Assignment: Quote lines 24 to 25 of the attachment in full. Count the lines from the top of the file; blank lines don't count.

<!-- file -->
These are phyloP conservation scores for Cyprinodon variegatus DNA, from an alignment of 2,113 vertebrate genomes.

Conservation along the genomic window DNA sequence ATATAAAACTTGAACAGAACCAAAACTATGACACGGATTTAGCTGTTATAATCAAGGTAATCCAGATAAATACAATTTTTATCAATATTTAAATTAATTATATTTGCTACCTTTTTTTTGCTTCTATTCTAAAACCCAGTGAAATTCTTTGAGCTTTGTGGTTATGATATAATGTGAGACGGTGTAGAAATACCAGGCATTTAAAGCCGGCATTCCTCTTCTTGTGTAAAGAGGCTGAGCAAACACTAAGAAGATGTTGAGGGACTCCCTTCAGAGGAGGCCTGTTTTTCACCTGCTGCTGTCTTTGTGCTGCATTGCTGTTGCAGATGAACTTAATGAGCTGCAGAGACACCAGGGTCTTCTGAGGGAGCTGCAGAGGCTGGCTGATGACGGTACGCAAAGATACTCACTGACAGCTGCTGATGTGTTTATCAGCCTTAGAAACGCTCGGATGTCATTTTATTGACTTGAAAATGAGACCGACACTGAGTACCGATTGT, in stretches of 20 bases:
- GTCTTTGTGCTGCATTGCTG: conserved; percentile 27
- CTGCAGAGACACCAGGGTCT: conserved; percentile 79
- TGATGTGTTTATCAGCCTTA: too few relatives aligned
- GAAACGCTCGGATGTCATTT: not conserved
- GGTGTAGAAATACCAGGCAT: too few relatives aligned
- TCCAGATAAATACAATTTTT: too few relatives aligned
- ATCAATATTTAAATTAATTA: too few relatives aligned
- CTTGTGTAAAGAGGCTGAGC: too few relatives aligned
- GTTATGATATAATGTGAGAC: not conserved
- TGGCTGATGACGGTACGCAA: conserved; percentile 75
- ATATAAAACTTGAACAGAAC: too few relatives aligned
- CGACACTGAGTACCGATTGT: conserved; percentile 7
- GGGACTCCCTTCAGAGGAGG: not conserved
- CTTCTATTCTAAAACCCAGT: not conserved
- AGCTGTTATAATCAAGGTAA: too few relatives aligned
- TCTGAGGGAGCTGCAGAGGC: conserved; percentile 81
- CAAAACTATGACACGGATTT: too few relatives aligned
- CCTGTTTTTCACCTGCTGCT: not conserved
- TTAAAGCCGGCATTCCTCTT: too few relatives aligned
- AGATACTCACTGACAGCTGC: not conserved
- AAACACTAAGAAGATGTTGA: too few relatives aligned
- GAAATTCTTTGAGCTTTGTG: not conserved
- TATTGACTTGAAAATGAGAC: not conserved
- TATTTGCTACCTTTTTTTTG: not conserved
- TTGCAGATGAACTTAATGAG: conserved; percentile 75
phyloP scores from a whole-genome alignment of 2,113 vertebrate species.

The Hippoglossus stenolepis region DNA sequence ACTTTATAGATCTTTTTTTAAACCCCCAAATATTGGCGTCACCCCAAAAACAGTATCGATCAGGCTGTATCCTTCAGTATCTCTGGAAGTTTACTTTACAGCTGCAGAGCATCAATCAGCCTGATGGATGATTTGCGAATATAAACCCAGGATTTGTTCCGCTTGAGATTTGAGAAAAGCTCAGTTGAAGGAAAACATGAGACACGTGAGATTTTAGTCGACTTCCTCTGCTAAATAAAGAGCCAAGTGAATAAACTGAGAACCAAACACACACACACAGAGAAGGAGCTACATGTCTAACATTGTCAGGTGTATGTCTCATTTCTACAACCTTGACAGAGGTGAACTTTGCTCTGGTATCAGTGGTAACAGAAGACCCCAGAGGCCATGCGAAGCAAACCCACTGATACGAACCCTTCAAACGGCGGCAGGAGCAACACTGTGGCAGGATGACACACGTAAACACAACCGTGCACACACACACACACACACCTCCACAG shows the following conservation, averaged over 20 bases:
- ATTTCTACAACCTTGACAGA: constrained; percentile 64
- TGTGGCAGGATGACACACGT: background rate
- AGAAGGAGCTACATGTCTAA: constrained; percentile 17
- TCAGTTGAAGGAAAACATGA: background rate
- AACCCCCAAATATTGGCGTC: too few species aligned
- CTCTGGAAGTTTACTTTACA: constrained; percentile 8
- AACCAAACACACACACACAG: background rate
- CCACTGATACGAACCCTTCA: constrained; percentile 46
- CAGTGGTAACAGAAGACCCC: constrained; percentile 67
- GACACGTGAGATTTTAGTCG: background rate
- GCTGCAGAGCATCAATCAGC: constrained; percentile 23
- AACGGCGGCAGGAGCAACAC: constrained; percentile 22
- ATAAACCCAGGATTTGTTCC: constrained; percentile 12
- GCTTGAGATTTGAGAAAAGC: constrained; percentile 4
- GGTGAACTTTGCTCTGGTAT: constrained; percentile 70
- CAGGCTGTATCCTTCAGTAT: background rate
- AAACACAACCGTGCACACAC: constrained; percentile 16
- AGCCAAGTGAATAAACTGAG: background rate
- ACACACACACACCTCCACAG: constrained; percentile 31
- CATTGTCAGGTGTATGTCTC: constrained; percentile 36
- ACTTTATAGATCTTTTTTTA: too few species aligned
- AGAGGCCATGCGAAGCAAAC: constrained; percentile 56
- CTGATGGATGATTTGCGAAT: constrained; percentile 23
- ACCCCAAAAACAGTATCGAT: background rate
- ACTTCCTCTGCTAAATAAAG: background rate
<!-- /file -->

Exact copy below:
- GAAATTCTTTGAGCTTTGTG: not conserved
- TATTGACTTGAAAATGAGAC: not conserved